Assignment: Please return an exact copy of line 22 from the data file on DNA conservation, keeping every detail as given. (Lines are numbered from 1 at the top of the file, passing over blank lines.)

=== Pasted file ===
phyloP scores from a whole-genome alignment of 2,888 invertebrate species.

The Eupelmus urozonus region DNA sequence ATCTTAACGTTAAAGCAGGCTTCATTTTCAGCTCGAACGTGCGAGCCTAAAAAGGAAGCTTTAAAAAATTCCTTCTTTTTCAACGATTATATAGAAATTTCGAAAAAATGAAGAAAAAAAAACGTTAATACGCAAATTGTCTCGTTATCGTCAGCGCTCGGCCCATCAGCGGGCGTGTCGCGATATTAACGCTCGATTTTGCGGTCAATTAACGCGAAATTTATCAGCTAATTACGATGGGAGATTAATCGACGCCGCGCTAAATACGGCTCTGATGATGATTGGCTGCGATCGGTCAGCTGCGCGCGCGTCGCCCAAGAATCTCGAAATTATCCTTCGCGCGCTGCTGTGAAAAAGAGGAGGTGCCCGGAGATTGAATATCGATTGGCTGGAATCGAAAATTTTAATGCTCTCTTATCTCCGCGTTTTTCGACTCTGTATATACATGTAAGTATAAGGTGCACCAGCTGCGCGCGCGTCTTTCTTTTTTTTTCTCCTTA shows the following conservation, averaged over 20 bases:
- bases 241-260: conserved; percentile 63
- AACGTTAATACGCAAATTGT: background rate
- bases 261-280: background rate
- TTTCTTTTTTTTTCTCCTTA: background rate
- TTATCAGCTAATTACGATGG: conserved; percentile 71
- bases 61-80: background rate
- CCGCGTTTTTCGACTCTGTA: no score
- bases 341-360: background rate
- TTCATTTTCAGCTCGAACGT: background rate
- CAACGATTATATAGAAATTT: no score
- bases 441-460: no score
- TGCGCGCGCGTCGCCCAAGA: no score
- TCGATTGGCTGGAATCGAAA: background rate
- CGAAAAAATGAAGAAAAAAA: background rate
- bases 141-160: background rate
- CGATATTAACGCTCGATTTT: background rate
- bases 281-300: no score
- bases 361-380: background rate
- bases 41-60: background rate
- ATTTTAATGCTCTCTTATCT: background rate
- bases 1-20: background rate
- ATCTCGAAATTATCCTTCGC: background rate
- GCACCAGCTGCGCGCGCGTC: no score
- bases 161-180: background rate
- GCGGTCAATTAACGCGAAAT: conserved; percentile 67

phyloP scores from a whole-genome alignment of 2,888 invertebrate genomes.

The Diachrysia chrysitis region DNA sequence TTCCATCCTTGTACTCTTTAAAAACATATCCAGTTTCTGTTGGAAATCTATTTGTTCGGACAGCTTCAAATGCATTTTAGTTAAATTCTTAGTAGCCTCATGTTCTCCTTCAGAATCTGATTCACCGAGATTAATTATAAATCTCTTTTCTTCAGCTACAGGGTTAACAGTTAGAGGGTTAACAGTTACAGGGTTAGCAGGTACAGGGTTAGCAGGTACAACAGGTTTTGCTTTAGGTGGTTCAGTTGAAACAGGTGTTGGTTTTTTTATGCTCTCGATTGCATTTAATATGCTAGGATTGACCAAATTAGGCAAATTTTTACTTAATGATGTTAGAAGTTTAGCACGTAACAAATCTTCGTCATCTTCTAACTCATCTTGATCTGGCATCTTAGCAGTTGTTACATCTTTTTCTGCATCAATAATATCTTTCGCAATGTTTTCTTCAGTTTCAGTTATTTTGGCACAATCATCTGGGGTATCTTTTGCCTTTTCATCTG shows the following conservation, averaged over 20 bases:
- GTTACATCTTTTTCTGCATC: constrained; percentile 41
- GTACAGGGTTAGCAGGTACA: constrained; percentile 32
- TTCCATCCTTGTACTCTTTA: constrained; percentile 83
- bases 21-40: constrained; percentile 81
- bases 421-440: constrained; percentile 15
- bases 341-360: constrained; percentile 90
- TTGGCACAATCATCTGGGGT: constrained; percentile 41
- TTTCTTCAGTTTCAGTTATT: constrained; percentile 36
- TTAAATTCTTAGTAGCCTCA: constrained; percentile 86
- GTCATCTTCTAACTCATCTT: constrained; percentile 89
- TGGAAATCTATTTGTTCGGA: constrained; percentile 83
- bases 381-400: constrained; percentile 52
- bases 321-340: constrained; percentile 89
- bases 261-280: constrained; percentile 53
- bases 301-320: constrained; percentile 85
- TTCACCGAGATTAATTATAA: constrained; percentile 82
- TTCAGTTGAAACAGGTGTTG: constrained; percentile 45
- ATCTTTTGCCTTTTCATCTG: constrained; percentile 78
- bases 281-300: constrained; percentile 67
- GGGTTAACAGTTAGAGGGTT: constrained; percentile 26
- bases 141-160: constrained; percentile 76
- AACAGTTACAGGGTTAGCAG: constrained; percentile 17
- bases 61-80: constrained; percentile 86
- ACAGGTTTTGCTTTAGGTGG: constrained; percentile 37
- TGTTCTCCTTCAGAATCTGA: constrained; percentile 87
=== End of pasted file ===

- ATTTTAATGCTCTCTTATCT: background rate